Knowing the cost would help… In advance would be “tough love”: retrospectively is acceptable.

The argument in objecting to knowing costs in advance is that some would not take up the service. NHSreality says this is part of the “tough love” that is needed if we are to save our health services. Lord Alverthorpe’s argument is reasonable, but not tough enough. There must be too many patient representatives feeding back to the Lord.

The Times letters 29th March 2018

Sir, The government’s prospective financial birthday present to celebrate the NHS’s 70th anniversary should not detract from the search for funding reforms for health and social care (letters, Mar 24). It should encourage us to review how responsible we are for maintaining the NHS. Some of us in the House of Lords have long argued that if patients knew what the costs of NHS services were they might treat it more responsibly. The government opposes such a development for fear that it might discourage the take-up of services. So I have suggested that after treatment only those patients who request it be told the cost. They could then make a tax-free donation covering the cost or part of it to an NHS national charity established for this purpose.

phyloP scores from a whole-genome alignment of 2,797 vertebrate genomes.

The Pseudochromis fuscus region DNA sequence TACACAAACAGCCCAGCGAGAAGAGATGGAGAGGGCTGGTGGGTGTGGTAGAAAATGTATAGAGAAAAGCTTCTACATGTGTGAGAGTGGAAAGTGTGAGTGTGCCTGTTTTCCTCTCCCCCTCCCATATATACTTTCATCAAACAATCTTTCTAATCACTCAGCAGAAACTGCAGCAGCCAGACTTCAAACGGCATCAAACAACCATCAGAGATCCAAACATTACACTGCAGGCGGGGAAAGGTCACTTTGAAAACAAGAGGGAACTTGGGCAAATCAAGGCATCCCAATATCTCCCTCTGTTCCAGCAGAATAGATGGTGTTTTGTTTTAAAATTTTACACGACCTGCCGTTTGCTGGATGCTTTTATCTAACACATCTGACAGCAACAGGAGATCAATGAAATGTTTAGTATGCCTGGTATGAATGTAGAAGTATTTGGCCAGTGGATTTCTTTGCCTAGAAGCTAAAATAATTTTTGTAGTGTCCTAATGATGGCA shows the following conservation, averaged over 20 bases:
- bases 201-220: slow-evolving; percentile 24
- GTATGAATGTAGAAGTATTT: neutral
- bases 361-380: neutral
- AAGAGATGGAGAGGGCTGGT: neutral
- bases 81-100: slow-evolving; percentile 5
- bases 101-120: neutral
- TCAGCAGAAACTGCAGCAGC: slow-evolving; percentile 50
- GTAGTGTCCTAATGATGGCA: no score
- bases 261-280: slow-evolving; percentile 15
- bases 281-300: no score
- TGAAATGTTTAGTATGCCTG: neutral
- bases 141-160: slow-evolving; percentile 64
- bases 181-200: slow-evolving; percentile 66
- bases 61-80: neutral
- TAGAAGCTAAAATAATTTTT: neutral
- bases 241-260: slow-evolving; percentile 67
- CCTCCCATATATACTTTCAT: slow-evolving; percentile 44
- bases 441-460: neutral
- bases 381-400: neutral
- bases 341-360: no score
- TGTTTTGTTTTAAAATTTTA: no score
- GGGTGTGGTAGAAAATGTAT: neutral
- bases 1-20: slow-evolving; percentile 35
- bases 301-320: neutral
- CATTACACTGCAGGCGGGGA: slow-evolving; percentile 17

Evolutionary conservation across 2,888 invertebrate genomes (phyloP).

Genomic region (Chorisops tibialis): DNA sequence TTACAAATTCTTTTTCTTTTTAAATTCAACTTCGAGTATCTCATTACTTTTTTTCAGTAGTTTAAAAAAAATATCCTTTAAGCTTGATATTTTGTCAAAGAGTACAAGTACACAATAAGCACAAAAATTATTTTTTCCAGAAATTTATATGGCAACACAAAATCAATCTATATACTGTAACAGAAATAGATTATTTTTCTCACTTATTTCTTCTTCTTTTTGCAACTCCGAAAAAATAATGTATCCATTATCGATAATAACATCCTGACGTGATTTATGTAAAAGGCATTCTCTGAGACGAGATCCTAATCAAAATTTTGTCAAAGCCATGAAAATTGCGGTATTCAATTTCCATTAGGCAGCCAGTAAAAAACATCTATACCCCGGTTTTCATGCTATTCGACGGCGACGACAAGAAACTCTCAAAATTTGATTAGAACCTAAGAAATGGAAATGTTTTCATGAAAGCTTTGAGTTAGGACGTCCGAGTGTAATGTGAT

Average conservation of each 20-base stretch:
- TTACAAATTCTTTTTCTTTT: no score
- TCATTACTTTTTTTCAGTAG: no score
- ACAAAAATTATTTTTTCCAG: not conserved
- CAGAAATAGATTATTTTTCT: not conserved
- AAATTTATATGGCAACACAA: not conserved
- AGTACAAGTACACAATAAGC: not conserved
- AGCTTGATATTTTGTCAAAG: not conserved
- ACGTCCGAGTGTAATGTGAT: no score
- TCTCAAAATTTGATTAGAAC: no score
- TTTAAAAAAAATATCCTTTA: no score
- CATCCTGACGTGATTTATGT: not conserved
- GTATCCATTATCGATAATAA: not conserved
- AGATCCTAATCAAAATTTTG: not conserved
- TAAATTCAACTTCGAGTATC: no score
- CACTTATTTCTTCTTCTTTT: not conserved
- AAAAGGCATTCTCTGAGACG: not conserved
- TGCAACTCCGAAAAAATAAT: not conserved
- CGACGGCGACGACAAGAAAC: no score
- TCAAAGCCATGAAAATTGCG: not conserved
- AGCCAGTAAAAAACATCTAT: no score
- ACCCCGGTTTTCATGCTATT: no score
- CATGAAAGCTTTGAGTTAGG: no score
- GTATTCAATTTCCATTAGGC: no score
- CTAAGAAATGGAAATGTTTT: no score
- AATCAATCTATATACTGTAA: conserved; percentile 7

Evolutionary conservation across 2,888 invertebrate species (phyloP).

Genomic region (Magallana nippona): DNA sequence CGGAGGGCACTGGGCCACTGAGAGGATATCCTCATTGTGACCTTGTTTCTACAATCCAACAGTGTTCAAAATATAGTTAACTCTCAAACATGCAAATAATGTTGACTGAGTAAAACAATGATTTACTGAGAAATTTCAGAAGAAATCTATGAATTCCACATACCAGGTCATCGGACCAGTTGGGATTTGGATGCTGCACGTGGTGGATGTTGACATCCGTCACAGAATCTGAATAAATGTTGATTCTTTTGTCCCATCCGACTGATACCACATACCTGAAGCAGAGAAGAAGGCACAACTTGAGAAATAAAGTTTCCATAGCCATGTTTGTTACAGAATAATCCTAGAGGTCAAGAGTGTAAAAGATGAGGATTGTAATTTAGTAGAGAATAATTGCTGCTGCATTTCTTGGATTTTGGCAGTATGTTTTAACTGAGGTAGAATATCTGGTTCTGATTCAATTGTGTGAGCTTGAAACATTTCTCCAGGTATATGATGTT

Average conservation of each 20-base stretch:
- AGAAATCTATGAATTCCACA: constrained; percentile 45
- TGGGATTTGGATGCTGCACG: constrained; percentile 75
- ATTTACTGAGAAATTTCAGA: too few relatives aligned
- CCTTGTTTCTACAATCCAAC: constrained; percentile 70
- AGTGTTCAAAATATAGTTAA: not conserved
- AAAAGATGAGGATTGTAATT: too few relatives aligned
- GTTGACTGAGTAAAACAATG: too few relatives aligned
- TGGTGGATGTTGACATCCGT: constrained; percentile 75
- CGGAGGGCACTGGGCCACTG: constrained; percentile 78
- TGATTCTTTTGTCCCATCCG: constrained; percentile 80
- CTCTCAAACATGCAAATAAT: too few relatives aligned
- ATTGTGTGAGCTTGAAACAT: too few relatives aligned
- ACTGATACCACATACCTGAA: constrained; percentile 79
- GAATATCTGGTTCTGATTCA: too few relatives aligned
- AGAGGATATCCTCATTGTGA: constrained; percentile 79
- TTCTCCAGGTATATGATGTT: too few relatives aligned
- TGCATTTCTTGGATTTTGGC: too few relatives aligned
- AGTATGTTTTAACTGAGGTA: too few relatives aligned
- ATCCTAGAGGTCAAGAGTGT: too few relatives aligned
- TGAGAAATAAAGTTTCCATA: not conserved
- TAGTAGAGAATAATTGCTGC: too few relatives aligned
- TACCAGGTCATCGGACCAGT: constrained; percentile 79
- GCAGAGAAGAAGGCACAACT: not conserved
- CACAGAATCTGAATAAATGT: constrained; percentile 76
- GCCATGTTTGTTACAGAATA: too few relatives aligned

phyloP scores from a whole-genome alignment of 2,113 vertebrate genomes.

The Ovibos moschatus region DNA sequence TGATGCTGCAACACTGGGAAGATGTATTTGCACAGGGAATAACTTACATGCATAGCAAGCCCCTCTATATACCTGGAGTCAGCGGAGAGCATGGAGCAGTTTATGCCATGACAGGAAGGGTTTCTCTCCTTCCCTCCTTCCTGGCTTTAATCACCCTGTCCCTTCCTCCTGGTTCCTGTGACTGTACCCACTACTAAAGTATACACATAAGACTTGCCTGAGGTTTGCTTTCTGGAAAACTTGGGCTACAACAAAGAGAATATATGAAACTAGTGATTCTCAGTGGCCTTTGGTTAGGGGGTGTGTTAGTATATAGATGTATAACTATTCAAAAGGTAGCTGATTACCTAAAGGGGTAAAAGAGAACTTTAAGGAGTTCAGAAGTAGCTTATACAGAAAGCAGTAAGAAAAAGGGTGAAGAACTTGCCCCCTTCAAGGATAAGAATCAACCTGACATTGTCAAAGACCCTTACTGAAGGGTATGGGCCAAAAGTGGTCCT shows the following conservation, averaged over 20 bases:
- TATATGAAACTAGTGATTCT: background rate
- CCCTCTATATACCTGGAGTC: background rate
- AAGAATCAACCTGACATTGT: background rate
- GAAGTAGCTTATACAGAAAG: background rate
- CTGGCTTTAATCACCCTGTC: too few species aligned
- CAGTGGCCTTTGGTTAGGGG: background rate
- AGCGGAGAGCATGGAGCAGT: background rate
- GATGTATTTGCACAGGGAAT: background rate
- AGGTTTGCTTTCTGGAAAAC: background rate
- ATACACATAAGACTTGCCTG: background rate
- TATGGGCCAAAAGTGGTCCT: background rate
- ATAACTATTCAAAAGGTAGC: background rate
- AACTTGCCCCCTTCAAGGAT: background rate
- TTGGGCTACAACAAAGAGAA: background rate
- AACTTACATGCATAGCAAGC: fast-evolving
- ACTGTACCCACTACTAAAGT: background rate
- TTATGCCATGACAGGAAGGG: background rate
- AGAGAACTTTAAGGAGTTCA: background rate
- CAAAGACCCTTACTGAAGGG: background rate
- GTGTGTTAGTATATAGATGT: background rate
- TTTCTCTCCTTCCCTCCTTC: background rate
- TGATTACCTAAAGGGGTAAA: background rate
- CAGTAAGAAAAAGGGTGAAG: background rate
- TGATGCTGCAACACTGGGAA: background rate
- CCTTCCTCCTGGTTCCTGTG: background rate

Lord Brooke of Alverthorpe
House of Lords, London SW1

This entry was posted in A Personal View, Patient representatives on by .

About Roger Burns - retired GP

I am a retired GP and medical educator. I have supported patient participation throughout my career, and my practice, St Thomas; Surgery, has had a longstanding and active Patient Participation Group (PPG). I support the idea of Community Health Councils, although I feel they should be funded at arms length from government. I have taught GP trainees for 30 years, and been a Programme Director for GP training in Pembrokeshire 20 years. I served on the Pembrokeshire LHG and LHB for a total of 10 years. I completed an MBA in 1996, and I along with most others, never had an exit interview from any job in the NHS! I completed an MBA in 1996, and was a runner up for the Adam Smith prize for economy and efficiency in government in that year. This was owing to a suggestion (St Thomas' Mutual) that practices had incentives for saving by being allowed to buy rationed out services in the following year.

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